The Turks and Caicos National Museum is the only museum that you will find in the Turks and Caicos island chain. As such, many cultural enthusiast on Turks and Caicos vacations have it high on their list of attractions. At this wonderful institution, the island's culture and history are on display, and it's all housed in a building that is more than 150 years old. The building is known as the Guinep House, and you might be interested to know that it was largely constructed using timbers from ships that wrecked on the area reefs. Nearly half of the museum's areas focus on one shipwreck in particular. That wreck is known as the Molasses Reef Shipwreck.
Of all the European shipwrecks that have been excavated in the Western Hemisphere, none is dated earlier than the Molasses Reef Wreck. The ship in question was a Spanish sailing ship that was believed to have been used for exploratory excursions. The year that it met its demise was 1513. The ship hit a reef approximately twenty miles south of Providenciales, and the damage was enough to cause it to sink. Two divers who were treasure hunting found the wreck in the mid-1970s, and while some thought it might be Christopher Columbus's ship, the Nina, these claims were ultimately negated. Unfortunately, a team of treasure hunters dynamited the Molasses Reef Wreck before archaeologists from Texas A&M University arrived to excavate in 1981.
The entire first floor of the Turks and Caicos National Museum is dedicated to the Molasses Reef Wreck. Thankfully, the archaeologists from Texas A&M found a rich array of objects at the wreck site, so there is plenty to see between the museum's exhibits. The various artifacts include cannons, surgical tools, storage jars, tools that were used for tailoring purposes, and pieces from the ship's hull.
When you're not learning about the Molasses Reef Wreck during your visit to the Turks and Caicos National Museum, you can check out the other wonderful exhibits. These exhibits relate to things such as the territory's pre-Columbian cultures, its subsequent plantation history, and its natural history. Also among the highlights is the exhibit that features a 3D reproduction of the famed Grand Turk Wall. This wall is one of the top Turks and Caicos dive sites, thanks to its deep plunge and its amazing reefs.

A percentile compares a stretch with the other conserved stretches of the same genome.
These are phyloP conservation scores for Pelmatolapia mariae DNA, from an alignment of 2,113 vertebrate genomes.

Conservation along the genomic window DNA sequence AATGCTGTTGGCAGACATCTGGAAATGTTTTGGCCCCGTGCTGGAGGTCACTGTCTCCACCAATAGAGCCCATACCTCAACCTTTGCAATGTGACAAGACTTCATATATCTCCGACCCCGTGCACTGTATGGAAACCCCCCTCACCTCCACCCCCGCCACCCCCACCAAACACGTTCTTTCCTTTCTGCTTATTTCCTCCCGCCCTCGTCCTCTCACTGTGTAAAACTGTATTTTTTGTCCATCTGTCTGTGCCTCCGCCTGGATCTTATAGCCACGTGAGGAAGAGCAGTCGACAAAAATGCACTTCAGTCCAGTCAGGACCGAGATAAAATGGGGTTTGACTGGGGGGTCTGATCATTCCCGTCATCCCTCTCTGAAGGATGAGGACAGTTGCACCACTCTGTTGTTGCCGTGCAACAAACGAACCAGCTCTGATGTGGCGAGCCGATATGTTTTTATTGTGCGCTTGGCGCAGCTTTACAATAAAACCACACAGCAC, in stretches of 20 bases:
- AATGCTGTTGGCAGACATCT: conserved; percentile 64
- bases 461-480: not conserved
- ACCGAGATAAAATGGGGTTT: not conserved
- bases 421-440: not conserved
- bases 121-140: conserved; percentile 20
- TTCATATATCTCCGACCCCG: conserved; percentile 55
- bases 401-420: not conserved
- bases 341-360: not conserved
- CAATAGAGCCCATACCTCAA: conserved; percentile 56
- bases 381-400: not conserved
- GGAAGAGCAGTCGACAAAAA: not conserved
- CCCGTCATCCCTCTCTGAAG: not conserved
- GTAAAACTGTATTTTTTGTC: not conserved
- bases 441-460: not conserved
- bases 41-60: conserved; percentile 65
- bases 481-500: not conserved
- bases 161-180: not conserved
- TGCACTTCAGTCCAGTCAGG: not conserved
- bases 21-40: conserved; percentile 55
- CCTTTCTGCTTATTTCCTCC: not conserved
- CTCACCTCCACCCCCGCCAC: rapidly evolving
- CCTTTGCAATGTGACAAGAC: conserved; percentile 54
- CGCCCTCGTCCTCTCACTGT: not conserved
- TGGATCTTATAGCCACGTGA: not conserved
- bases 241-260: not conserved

The main museum in the Turks & Caicos isn't the only attraction that culturally minded visitors will want to consider adding to the agenda. There are some interesting historic sites in the island chain, and they include the Grand Turk Lighthouse. Also found on the island of Grand Turk is the capital city of Cockburn Town. It was founded in 1681 and features a fair amount of historic edifices. These edifices include the National Museum's Guinep House building.
Grand Turk island is found in the Turks Islands chain. For history enthusiasts who find themselves in the Caicos Islands chain instead, a worthy attraction is the Wades Green Plantation on North Caicos. The island of North Caicos was home to numerous plantations in the 1700s and 1800s. The ruins of this one near the town of Kew include a stone house, various outbuildings, and surrounding walls. Tours of the Wades Green Plantation can be arranged through the Turks and Caicos National Trust.
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